NASCAR’s Drive for Diversity program, which helps fund female and minority drivers in racing’s lower ranks, has an ample number of promising young women who could one day make their way into the Cup Series. Former Camping World East Series champion Andy Santerre, who oversees D4D cars in the Camping World Series, weighs in with what five members of the current class must do to move up.
Mackena Bell , 19, Carson City, Nev. Finished eighth in final standings this year at Irwindale (Calif.) Speedway. First female driver to post a top three finish there.
Santerre says: “Bell has transitioned from late models to super late models in the last year, and more seat time in a Camping World car will help her comfort level.”
Jessic a Brunelli , 16, Hayward, Calif. Background includes Ford Focus,
sprint cars and karts. Ran modifieds at All American Speedway (Roseville, Calif.).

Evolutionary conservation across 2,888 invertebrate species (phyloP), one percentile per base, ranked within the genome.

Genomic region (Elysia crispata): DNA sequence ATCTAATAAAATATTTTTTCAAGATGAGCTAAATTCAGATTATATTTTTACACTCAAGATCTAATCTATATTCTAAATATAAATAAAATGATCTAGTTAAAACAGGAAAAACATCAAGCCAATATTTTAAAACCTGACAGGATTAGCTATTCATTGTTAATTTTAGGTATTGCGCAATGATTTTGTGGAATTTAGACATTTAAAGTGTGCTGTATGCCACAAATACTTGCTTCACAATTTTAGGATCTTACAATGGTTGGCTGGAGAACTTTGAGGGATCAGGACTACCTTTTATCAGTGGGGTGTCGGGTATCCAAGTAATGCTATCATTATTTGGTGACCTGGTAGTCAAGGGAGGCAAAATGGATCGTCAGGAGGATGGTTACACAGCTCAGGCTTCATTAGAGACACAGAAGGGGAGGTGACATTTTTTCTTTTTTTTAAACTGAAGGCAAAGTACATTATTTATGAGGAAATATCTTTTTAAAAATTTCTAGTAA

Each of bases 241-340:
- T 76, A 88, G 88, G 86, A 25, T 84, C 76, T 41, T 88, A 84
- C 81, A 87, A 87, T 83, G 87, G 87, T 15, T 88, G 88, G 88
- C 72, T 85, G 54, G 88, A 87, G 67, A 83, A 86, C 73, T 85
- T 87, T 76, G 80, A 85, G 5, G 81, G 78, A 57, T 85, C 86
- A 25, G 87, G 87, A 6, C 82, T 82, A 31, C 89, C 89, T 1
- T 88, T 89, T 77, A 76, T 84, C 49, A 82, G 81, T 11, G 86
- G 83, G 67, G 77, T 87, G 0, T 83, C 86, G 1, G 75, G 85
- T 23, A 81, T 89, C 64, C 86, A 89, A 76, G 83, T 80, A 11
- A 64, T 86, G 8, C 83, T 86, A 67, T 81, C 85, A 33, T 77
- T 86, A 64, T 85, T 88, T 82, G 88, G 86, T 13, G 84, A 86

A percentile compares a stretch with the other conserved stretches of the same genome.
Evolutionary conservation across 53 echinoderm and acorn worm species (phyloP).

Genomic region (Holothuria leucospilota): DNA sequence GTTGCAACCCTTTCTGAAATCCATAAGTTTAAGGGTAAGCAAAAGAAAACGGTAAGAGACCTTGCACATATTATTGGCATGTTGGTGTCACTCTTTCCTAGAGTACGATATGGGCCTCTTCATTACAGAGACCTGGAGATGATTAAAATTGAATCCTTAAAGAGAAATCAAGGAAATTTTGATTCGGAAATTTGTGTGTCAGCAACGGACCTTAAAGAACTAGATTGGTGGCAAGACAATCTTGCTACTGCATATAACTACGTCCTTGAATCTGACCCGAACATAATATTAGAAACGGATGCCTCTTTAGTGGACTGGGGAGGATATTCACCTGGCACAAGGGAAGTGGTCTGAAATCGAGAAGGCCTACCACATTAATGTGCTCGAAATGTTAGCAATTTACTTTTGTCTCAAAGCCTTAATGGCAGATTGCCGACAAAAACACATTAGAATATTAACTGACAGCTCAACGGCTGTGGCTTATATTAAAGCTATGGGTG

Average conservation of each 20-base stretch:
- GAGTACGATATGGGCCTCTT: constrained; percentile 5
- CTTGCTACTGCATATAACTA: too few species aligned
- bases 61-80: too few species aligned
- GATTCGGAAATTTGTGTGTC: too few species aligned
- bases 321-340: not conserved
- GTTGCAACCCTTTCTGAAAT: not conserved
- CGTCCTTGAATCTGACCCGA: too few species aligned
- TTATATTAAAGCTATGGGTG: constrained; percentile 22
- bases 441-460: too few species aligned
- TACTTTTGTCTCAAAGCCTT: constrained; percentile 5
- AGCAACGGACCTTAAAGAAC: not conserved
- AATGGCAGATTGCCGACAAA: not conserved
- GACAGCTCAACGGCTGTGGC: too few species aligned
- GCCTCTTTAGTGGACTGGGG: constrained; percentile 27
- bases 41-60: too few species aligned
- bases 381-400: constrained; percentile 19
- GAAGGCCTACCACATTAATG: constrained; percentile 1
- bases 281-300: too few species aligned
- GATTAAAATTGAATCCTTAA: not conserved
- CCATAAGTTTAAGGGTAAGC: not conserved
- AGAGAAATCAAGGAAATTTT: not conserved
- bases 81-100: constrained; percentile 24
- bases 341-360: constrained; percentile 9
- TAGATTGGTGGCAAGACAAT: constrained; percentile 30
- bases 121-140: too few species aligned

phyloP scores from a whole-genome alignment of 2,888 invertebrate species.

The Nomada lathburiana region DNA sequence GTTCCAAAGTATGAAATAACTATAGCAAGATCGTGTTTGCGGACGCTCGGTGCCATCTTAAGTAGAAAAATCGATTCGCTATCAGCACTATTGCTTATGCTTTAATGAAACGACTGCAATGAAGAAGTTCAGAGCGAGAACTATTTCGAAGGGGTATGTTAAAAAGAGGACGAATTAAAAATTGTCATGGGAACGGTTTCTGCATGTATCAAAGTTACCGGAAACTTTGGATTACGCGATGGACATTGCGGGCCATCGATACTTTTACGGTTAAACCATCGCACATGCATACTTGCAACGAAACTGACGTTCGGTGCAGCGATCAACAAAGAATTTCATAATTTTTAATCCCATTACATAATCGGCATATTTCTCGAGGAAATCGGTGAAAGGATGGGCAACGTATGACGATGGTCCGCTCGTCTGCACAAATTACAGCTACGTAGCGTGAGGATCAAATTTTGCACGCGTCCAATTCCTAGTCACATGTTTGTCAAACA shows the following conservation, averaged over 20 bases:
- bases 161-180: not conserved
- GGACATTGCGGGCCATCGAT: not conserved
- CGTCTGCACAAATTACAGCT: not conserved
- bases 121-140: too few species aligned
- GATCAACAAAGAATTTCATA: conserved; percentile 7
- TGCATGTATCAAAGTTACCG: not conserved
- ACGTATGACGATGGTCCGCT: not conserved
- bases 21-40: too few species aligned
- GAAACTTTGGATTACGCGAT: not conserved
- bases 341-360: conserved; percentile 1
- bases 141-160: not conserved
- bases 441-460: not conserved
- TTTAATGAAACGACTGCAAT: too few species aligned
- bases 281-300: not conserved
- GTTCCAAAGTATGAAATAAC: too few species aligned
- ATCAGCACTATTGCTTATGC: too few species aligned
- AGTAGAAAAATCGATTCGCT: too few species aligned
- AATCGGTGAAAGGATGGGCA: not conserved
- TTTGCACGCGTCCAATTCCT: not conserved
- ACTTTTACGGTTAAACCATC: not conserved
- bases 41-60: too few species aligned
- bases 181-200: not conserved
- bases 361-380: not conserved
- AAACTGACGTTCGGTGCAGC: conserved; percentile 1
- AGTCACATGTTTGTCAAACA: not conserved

Santerre says: “Brunelli’s raw talent was impressive (at the recent D4D Combine at Motor Mile Speedway in Virginia), and gaining experience in a full-bodied stock car is key.”
Katie Hagar, 23, Damariscotta, Maine. Raced late models in Northern
California. Set qualifying record at Stockton 99 Speedway.
Santerre says: “Her immediate next step would be to get more time in a Camping World Series car, which is heavier and has more horsepower than the late model.”
Sloan Henderson , 17, Franklin, Ohio. This year’s Ohio NASCAR Whelen
All-American Series rookie of the year.
Santerre says: “Impressive despite her lack of experience, Henderson needs to log more laps in a late model before looking to make the next jump.”
Rebecca Kasten, 19, Mequon, Wis. Ran limited late models and late models in regional touring series.
Santerre says: “Her background is heavy with racing full-fendered cars, which will help her progression. While she has the most experience in the group, she still needs to prove it at the Camping World Series level.”